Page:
Teacher clarity is key to instructional success

It’s not generally a topic of conversation in PLC, but it should be. Let’s start talking about something that is foundational to instruction - teacher clarity.



It should go without saying that teachers have clear expectations, directions, and explanations. But with the rush to get through curriculum and activities, it doesn’t always happen. I have sat in classrooms where students are chided for not following directions, when I, the experienced adult sitting attentively in the back, have no idea what they are supposed to be doing either. If I can’t figure out what the students are supposed to be doing, can they be expected to figure it out? This goes for learning objectives and quality expectations as well. If I can’t figure out what they are supposed to learn, and I know those standards, the students, who couldn’t care less about standards, surely don’t either. So what do we do? How do we not get caught up in the hustle and bustle of the day and forget to be clear? Teacher clarity is at the core of instruction, and sometimes, we need to take a break and remind ourselves just how important it is.


So what do I mean when I talk about teacher clarity? There are many different levels and they are all important to ensuring quality instruction.


Directions


This is the most basic, but it is still sometimes sped through. Directions need to be clear. You need to have all students’ attention. You need to stop and have all eyes on you. You need to state the directions, have them posted visually, and ask what questions students have – or ask them to explain them back to you.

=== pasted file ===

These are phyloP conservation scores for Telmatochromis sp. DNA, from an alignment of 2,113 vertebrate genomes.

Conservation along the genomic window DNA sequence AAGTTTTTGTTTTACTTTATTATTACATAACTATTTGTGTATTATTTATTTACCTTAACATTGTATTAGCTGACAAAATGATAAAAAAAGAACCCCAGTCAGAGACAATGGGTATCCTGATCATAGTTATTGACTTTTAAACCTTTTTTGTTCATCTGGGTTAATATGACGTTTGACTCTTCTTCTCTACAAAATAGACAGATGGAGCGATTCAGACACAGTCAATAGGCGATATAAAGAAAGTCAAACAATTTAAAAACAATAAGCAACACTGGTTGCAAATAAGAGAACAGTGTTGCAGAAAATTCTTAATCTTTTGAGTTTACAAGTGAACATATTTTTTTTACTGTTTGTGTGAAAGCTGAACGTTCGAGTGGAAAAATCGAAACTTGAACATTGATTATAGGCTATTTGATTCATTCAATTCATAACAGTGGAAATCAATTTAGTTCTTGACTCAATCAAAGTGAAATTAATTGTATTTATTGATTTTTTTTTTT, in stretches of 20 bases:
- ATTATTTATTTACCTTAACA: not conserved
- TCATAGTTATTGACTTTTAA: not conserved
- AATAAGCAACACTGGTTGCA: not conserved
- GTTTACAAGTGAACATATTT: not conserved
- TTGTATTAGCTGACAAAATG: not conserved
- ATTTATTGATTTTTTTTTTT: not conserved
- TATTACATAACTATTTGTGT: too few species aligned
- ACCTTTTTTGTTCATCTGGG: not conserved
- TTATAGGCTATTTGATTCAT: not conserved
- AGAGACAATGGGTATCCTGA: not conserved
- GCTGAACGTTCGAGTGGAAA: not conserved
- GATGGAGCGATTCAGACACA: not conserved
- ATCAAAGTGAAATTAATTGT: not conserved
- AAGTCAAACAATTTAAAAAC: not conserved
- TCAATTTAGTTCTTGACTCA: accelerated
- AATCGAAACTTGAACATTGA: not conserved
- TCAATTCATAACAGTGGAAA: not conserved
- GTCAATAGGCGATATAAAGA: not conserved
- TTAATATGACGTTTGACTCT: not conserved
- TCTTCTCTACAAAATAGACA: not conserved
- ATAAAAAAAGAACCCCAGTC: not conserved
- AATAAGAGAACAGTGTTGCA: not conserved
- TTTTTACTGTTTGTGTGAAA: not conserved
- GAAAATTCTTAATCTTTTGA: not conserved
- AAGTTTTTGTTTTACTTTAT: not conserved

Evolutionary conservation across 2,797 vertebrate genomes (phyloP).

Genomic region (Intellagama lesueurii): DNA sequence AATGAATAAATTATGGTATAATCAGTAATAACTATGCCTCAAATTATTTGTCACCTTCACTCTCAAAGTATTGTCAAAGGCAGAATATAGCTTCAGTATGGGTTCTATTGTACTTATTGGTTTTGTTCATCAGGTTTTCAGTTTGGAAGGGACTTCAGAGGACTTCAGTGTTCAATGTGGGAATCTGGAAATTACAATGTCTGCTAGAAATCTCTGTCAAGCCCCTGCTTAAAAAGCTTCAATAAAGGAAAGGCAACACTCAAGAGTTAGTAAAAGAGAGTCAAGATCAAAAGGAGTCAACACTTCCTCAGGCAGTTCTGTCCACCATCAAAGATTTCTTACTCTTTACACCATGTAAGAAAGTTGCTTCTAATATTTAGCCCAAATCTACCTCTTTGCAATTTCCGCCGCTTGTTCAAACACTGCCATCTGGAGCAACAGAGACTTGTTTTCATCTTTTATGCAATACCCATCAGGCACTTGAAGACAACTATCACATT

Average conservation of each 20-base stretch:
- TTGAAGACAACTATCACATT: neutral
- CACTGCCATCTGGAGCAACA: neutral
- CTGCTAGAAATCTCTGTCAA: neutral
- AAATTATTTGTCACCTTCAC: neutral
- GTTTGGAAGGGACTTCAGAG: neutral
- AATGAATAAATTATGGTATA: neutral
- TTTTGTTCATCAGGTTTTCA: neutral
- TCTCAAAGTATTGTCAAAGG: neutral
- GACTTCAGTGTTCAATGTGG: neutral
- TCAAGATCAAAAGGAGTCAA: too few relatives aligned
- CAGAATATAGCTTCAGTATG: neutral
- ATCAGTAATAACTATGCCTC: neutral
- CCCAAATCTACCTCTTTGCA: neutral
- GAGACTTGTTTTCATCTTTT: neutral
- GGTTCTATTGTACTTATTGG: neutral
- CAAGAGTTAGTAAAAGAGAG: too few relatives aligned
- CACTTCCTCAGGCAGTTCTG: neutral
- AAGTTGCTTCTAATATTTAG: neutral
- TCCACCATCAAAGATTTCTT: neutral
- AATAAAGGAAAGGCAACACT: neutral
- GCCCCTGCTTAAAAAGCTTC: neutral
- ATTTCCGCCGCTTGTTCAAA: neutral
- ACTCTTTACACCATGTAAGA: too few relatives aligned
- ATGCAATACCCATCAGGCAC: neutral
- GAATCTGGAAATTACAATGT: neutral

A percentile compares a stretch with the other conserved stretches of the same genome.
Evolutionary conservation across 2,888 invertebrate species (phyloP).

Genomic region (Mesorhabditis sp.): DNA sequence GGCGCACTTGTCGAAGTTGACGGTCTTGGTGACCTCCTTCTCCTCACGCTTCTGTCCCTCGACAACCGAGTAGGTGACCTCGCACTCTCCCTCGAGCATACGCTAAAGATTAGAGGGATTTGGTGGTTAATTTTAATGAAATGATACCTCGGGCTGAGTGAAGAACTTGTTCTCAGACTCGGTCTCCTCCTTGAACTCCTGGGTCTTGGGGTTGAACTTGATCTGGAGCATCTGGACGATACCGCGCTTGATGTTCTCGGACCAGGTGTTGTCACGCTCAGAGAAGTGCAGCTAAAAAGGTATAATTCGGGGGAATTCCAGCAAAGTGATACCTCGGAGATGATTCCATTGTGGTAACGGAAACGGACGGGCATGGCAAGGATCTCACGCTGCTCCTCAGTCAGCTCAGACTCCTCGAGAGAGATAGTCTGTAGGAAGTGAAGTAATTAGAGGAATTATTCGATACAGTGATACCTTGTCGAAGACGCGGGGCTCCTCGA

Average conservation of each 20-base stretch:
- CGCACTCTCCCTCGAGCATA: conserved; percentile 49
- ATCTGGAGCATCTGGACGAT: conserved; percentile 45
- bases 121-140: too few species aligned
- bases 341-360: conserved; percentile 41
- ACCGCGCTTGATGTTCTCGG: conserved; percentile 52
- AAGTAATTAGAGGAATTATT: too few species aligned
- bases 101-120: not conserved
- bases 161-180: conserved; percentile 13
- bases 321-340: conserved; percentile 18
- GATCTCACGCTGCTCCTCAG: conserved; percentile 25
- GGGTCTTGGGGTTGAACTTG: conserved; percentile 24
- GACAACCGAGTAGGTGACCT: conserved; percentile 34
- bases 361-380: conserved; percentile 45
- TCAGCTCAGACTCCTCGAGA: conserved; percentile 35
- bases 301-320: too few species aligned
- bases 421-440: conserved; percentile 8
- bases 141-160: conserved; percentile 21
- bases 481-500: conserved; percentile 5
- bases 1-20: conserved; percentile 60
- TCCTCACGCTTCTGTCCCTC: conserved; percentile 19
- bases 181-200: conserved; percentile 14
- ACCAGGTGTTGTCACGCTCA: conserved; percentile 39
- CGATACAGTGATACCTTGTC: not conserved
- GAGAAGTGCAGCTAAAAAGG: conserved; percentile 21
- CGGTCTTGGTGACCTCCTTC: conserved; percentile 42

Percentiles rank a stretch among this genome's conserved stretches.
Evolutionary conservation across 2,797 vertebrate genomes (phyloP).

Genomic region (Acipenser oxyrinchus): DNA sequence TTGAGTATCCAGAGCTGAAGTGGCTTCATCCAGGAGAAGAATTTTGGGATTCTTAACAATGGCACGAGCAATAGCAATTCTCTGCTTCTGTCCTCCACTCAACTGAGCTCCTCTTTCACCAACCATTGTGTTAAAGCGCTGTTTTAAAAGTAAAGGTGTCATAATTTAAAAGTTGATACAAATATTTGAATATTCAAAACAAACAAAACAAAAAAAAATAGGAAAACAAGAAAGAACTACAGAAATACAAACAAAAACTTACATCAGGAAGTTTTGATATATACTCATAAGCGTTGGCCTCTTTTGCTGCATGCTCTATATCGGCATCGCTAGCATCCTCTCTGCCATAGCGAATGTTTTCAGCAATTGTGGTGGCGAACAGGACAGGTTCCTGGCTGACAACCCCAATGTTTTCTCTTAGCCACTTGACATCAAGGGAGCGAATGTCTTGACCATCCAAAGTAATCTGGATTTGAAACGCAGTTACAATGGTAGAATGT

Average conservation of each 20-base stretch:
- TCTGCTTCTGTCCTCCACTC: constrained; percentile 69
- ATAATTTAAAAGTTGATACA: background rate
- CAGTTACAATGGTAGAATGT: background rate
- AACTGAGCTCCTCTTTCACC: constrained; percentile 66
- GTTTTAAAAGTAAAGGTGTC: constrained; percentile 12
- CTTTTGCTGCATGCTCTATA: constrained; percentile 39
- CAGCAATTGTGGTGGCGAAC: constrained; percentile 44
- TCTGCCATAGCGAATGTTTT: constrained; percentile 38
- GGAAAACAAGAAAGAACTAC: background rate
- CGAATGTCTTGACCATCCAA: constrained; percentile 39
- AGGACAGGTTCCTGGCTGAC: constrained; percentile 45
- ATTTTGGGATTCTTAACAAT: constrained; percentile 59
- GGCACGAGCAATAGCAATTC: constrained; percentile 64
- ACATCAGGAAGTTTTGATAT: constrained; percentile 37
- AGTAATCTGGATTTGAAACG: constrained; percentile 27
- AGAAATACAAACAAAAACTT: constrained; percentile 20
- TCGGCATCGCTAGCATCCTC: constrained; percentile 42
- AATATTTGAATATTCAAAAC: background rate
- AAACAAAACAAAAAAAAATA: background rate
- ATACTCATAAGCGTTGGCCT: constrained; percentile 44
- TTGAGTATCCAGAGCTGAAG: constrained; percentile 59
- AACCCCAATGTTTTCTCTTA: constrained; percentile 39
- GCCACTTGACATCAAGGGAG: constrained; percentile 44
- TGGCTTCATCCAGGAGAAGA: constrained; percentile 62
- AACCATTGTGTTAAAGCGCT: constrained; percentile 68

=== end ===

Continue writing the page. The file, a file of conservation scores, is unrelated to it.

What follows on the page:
But sometimes in the rush to finish, we give directions “on the run.” We don’t post them. We move around the classroom while passing out papers, giving directions as students put away papers. Or we give them directions when they are still finishing up the last assignment. And then we tell them to get started we wonder why they stare blankly at us.


Student attention matters and we have to have it before we give them the very important guidance for the day.


Learning goals & success criteria


Students need to know what they are learning and why. It’s why during walkthroughs I ask students, “What are you learning today?” Sometimes they can tell me without hesitation – which tells me the teacher was clear about the learning goals for today. But sometimes they stare blankly, stumble over their task, or just plainly say “I don’t know.” When I get this answer from several students, it means the learning goal is lost on the students. And unfortunately the positive impact on learning is lost, too.

Teachers need to clearly articulate to their students what they will be learning that day. Many times this is not the standard, but a break down of the standard. Here is how I break it down in my book Guiding Questions:


First things first: define your standard. What standard or standards do you expect your students to master in this unit? Where will they start? How will you order the learning for maximum effect? Narrow those standards down to what you will focus on first.
But your learning outcome is not the standard. When I’ve asked the question “What was your learning outcome?” many teachers point to the standard on the pre-printed strip taped to the board. Most standards are deep and complex and aren’t going to be mastered in one day. When I say learning outcome, I mean what the students are expected to learn that specific day.